Locum tenens 101 for physicians: A newcomer’s guide
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If you’re considering locum tenens, either full time or on the side, you probably have a question or two. Or twenty. Fortunately, Locumstory.com has unbiased information and advice from physicians like you. Locumstory answers basic questions like, “What is locum tenens?”, to more complex questions about pay ranges, taxes, various specialties, and how locum tenens can work for you. Visit Locumstory.com to learn more.
Locum tenens is a Latin phrase that means to “hold a place.” In the medical world, it describes physicians and other professionals who contract with a medical facility for a specific amount of time—weeks, months, or even years—before moving on to another locum tenens assignment in a new location.
Locum tenens started in the 1970s as a way to support and share resources with underserved regions of the United States. In many ways, that’s still the primary purpose of these positions. But each year, more and more physicians are choosing locums for both the flexibility and control it gives them over their careers.
Advance your career and explore new opportunities
Used strategically, locum tenens assignments can help you achieve goals that might otherwise be out of reach. Do you need more time for volunteer work? Do you want to experience practicing in another state, region, or even country? Do you want to supplement your current income? Whatever the situation, there’s a good chance you can use locum tenens to open the door to new opportunities. Consider these real-life examples:
- Dr. James Stone, a hospitalist, uses locums to travel and explore different regions of the United States. He accepts six- or 12-month assignments—just long enough to feel like he really lived in a place and adopted a local’s point of view.
- Dr. Jenny Martino, a pulmonologist, chooses locums to create space and time to work internationally for organizations such as Doctors Without Borders. During a typical year, she might work six months in a foreign country and three months at home—then take the remaining three months off to vacation, rest, and plan her next year of assignments.
- Dr. Richard Rothfleisch, a pulmonary critical care physician, works locums because he got tired of running his own practice. After studying the possibilities, he discovered that “I could make the same amount of money doing locums full-time by working 14 to 15 days a month and having the rest of the time off as block time.”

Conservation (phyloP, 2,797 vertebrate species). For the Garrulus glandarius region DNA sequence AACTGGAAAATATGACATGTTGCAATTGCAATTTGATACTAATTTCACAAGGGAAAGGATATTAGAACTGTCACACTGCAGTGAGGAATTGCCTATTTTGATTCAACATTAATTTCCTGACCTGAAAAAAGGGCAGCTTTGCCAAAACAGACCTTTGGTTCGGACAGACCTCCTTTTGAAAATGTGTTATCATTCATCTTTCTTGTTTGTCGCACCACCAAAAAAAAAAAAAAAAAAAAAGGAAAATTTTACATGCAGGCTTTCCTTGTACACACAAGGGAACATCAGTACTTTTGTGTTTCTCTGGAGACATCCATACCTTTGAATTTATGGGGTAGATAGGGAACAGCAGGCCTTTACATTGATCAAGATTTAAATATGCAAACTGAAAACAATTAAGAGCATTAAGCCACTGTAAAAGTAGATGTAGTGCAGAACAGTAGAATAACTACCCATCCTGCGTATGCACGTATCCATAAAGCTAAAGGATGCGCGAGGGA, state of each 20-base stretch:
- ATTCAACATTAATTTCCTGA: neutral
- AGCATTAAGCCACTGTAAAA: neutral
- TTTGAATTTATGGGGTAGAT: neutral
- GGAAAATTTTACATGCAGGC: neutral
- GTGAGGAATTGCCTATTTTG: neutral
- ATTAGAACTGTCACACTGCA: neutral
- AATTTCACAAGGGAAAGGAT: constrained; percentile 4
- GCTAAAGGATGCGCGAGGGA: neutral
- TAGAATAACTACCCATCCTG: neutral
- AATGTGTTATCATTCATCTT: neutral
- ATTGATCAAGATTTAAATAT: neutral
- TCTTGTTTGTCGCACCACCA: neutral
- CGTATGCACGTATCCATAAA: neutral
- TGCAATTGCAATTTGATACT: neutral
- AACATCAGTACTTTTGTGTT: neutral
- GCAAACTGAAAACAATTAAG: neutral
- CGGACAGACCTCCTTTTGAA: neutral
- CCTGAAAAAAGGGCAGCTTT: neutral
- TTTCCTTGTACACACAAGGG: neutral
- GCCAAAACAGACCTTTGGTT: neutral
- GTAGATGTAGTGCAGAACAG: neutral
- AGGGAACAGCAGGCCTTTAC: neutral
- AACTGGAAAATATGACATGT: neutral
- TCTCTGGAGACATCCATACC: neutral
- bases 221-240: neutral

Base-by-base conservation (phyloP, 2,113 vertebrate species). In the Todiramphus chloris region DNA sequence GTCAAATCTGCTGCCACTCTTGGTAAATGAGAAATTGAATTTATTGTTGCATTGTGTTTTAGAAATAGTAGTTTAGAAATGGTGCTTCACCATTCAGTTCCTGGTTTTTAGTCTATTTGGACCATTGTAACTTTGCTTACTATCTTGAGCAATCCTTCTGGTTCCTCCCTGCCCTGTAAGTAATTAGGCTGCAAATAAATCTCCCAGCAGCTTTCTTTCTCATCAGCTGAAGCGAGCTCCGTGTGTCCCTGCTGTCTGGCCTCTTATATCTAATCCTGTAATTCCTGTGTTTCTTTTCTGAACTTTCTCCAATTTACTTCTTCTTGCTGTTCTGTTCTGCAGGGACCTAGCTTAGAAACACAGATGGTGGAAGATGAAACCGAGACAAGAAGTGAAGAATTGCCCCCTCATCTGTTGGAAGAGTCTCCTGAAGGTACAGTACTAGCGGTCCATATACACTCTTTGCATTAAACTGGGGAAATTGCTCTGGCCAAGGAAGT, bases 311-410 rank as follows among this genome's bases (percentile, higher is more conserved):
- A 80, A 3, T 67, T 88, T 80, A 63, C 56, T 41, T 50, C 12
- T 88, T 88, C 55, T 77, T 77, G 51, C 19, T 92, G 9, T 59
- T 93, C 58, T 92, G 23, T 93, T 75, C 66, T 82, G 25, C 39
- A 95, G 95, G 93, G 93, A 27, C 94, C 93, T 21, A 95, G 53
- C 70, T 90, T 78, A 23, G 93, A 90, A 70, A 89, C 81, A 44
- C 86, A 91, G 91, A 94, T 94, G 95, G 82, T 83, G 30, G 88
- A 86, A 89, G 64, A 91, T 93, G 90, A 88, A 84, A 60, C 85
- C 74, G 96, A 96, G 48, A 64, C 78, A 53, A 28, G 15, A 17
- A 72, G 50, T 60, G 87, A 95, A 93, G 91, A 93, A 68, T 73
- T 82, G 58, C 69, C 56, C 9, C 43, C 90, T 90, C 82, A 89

- Dr. Blaine Cashmore, a general surgeon, occasionally works locums on the weekend to supplement his regular income. His wife and children sometimes travel with him and make a mini-vacation out of the experience.
- Dr. Ana Zamora, a pulmonologist, has used locums to bridge the gaps between full-time employment. In the past, she’s even used locums to test living in a particular region before accepting a permanent position there.
- Dr. Sanat Bakshi, an internal medicine physician, chose locums after his retirement when he discovered he wasn’t ready for full-time fishing or golfing. With locums, he can work as much or little as he likes!
Being your own boss
A locum tenens physician typically works as an independent contractor. But what does that mean? What are the expectations, and what are the drawbacks, if any?
In many ways, being an independent contractor means you are your own boss. You choose where you work and for how long. Being an independent contractor also means taking charge of your taxes and providing for your own medical and dental insurance. The total amount you pay in taxes should be similar to what you would pay as a permanent employee; but you’ll need to create a budget and set aside quarterly tax payments. Most locum tenens physicians hire an accountant or tax advisor to help them with the paperwork.
On the surface, some of these arrangements might sound like a bit of a hassle. But once they’re in place, it doesn’t take much effort to keep them going. For most people, the freedom that comes from being an independent contractor is more than worth it. Take the example of Dr. Simran Singh, a neurologist. “I have colleagues who are working their 60-odd hours a week and are also on call,” she says, in a story about her own locum experiences. “I don’t do that. I create my own schedule. I want to keep working my 14 days or fewer a month, and I can do that with locum tenens.”
Working with a locum tenens agency
Finding your first locums assignment can be tricky, but even more so if you try to do it on your own. You would have to contact medical facilities yourself. And, once you find an opportunity, you’ll need to negotiate the contract. There’s no reason you can’t do all of this yourself, but working through an agency can simplify the process.